Since they returned to the Premiership in 2013, things haven’t exactly been plain sailing for Newcastle. Indeed, both this year and last they’ve been a trendy pick for relegation at the start of the season. And yet, somehow the North East’s only professional rugby club managed to dodge the drop, even when things were looking very bleak last year and with the London Welsh clown car farce speeding merrily towards the relegation precipice, the Falcons look to be pulling off another escape this season. 

It’s fitting then, that a new period of (relative) stability at the club should coincide with a new shirt sponsor. After wearing a rather bland effort from Orion Sports (who?) last year, the Falcons are back in the semi-big time with two new kits supplied by rugby ball-making institution Gilbert.

We’ve not been too kind in our reviews of many Gilbert shirts that have crossed our paths in recent years, but credit where credit’s due, because you have to say this is a rather nice design from the Rugby-based company. It’s sleek, clean and modern, keeping the ornamentation and faff to a minimum – just those swathes of grey-fading to black on the shoulders.


As we move around the back, we can see the grey stripes are actually designed to emulate the wings of the falcon on the club badge. It’s a very subtle, very clever little touch, that elevates it from the ‘plain black t-shirt’ blandness of last year’s design, without getting too tacky or busy.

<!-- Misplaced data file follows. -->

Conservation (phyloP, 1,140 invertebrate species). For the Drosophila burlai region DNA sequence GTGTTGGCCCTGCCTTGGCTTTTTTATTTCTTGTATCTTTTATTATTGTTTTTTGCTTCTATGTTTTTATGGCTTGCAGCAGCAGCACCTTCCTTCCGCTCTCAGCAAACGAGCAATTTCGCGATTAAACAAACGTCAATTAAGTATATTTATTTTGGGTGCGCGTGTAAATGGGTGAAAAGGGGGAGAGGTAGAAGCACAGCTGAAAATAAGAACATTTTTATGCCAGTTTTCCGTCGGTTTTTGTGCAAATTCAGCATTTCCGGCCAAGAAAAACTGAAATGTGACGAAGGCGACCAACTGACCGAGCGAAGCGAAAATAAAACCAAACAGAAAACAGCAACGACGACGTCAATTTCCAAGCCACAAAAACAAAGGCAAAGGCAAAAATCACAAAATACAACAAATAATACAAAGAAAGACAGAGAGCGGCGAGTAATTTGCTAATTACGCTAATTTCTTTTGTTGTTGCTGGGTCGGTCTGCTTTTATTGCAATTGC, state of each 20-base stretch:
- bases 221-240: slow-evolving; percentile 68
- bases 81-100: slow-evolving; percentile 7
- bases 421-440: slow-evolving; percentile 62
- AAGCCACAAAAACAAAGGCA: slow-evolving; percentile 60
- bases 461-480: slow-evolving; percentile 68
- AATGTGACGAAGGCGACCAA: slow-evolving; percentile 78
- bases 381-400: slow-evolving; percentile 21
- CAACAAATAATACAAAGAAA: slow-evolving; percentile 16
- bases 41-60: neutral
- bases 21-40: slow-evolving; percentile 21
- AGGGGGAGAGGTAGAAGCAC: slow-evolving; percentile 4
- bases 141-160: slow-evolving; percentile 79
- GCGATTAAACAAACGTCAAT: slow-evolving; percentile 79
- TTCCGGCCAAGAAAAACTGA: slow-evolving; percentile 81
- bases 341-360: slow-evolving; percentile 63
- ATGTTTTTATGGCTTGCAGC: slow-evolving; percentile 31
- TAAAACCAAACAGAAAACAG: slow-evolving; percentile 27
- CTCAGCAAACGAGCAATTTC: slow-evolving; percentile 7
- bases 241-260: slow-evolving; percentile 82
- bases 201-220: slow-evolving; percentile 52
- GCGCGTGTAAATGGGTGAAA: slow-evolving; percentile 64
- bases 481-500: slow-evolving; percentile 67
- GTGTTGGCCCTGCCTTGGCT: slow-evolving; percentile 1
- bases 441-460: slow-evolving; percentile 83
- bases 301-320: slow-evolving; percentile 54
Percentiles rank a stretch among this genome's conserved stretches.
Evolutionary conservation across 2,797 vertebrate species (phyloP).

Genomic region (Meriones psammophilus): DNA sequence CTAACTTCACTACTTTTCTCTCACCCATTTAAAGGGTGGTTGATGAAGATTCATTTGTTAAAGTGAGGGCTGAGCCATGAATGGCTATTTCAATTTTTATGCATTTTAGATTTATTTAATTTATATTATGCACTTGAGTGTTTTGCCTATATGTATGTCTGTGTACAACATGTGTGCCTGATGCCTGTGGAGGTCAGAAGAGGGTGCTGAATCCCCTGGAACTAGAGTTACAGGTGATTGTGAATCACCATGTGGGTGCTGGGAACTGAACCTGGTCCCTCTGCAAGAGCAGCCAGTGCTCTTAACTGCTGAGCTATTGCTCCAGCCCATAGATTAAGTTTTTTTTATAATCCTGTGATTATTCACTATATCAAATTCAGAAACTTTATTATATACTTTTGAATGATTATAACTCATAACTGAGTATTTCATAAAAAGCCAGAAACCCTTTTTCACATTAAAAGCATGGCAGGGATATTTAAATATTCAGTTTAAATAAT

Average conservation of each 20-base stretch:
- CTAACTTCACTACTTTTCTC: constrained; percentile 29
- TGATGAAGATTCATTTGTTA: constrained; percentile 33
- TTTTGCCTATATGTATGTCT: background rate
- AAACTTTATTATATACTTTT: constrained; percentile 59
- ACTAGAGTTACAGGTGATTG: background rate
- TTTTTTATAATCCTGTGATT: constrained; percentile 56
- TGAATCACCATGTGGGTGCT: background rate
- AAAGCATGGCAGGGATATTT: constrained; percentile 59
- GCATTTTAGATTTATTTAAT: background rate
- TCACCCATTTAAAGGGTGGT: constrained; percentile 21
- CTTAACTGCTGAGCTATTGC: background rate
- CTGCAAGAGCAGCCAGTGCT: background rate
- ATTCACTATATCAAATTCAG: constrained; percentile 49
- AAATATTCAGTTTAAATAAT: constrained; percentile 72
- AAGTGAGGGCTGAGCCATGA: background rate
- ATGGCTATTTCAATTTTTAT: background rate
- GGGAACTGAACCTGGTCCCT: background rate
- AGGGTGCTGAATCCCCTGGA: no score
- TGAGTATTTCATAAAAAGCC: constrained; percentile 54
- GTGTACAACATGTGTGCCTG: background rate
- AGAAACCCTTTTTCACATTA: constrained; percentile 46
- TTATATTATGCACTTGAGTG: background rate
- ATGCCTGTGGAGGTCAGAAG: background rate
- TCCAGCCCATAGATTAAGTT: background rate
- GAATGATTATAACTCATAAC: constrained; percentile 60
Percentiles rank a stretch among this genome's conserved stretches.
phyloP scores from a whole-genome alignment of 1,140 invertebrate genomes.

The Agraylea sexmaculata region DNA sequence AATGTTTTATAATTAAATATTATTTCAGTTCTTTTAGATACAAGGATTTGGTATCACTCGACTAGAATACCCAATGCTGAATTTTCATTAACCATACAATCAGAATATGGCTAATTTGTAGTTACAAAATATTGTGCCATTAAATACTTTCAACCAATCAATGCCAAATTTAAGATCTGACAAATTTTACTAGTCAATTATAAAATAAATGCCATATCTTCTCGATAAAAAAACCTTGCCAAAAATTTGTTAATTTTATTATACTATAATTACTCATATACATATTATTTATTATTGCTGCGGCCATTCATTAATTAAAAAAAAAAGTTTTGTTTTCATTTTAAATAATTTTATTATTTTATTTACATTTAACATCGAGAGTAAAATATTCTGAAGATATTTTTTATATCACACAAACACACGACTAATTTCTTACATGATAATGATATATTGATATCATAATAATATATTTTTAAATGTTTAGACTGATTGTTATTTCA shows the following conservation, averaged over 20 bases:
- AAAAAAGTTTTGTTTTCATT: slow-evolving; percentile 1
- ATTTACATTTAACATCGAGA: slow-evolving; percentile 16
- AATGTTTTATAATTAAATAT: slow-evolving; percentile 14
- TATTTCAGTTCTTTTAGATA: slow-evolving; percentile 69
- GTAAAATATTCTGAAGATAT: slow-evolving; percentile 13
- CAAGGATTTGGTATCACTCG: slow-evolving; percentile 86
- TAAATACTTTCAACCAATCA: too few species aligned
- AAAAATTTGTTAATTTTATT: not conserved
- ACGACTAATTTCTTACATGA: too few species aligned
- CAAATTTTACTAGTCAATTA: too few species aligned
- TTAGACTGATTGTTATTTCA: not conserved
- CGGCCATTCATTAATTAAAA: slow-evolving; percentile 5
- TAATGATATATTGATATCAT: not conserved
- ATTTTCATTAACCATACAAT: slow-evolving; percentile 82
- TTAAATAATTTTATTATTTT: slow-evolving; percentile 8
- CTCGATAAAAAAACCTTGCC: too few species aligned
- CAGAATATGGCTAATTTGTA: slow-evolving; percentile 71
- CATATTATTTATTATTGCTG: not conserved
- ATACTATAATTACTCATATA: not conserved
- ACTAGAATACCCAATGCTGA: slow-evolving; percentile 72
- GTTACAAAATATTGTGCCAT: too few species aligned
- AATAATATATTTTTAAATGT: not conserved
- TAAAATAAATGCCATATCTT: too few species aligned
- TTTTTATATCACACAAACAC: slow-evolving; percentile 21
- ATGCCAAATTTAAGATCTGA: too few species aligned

The alternate shirt has substantially more going on than the home shirt, but we think it’s an equally good-looking design. The colour-fade shirt is pretty popular this season – the Ospreys, Cheetahs and Scarlets have all used it in some way or another, but here it’s been used slightly differently.

There’s a definite fade effect going on here, but rather than actually fade the blue into white, they’ve instead used a bar of horizontal light grey stripes across the chest to give a sort-of fade effect. It’s a really nice, really modern and really cool design. We wouldn’t have thought blue, white and light grey together on a shirt would really work, but this proves us quite comprehensively wrong.


Well, this is something of a turn-up. For the last few years, Gilbert’s few forays into the rugby shirt world have looked painfully out of date compared to the classic and cutting-edge designs turned out by the likes of Canterbury and BLK, but with these two new Newcastle kits, Gilbert has shown that its designers are capable of making a jersey that doesn’t look like it was done in 2004 – here’s hoping they carry on this trend.






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